Location, geography, and climate

Hwange National Park is located on the western border to Botswana, on the outskirts of the Kalahari Desert and approximately an hour south of the famous Victoria Falls.

Originally, the San Bushmen inhabited the area of Hwange National Park, where they lived in harmony with nature and relied on the large herds of migrating animals for sustenance. However, they were displaced by the warrior king of the Matabele, "Mzilikazi," who claimed the land as a royal hunting ground. By a stroke of luck, the land was granted state-recognized national park status in 1929. Hwange National Park is therefore the country's oldest national park.

The landscape of Hwange National Park varies from dense teak forests and open grasslands to vast plains and seasonal pans. Several natural water sources, including the famous Ngamo and Shumba pans traverse the park. Additionally, Hwange National Park is known for its extensive network of pumped waterholes, which are vital for wildlife, especially during the dry season when natural water sources become scarce. The park can be visited year-round, with each season offering its unique experiences.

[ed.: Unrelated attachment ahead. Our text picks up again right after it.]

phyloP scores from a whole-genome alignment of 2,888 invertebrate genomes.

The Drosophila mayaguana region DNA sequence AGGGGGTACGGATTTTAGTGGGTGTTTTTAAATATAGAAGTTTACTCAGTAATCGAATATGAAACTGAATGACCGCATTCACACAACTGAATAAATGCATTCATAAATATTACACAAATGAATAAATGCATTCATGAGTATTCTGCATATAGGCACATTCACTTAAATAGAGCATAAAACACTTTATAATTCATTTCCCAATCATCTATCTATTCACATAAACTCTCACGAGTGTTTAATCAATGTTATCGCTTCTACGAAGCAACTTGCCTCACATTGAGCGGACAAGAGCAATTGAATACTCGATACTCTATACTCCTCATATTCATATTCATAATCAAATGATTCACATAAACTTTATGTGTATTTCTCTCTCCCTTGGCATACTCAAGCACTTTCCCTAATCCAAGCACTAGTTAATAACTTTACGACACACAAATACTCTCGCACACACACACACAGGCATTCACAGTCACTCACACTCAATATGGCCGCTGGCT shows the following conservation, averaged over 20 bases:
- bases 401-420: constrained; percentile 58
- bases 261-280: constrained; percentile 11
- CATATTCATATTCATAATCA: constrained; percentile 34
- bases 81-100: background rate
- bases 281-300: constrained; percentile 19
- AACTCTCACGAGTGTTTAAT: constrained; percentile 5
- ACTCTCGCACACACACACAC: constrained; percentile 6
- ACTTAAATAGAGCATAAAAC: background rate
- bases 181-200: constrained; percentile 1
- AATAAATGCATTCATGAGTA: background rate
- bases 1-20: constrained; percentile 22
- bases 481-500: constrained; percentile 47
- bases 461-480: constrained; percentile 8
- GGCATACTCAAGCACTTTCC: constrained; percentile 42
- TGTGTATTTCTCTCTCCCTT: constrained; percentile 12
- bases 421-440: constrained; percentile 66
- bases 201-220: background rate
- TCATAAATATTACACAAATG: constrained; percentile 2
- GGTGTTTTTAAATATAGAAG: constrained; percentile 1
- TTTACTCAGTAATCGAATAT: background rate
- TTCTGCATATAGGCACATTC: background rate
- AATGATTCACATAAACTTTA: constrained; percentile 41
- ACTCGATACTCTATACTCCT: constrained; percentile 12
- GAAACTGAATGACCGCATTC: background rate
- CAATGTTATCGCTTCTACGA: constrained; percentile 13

Landscape of Hwange National Park with tree at sunset
Wild dog lays on the ground in the Hwange National Park

The rainy season

From November to March, Hwange National Park is bathed in lush greenery. As the rains reach the desert landscape, vegetation springs to life, giving the landscape a magical appearance. The rainy season is characterized by impressive afternoon thunderstorms with imposing, billowing clouds. These rains can last into the night and cool down the usually hot daytime temperatures. This time of the year is ideal for birdwatchers, as migratory birds appear in splendid breeding plumage to find partners for the season. Despite daytime temperatures often soaring above 30°C, the rains can bring a significant drop in temperature, making it advisable to bring along a light jacket or fleece.

The dry season

Between April and October, Hwange National Park experiences the dry season, providing ideal circumstances for observing wildlife. Daytime temperatures may soar, yet nights bring a notable drop in temperature. With the gradual drying of waterholes, animals gather around the remaining ones, enhancing the chances of sightings. Reduced vegetation thickness improves visibility, making animal spotting more accessible. Consequently, the dry season is the favored period for visitors seeking optimal wildlife viewing opportunities.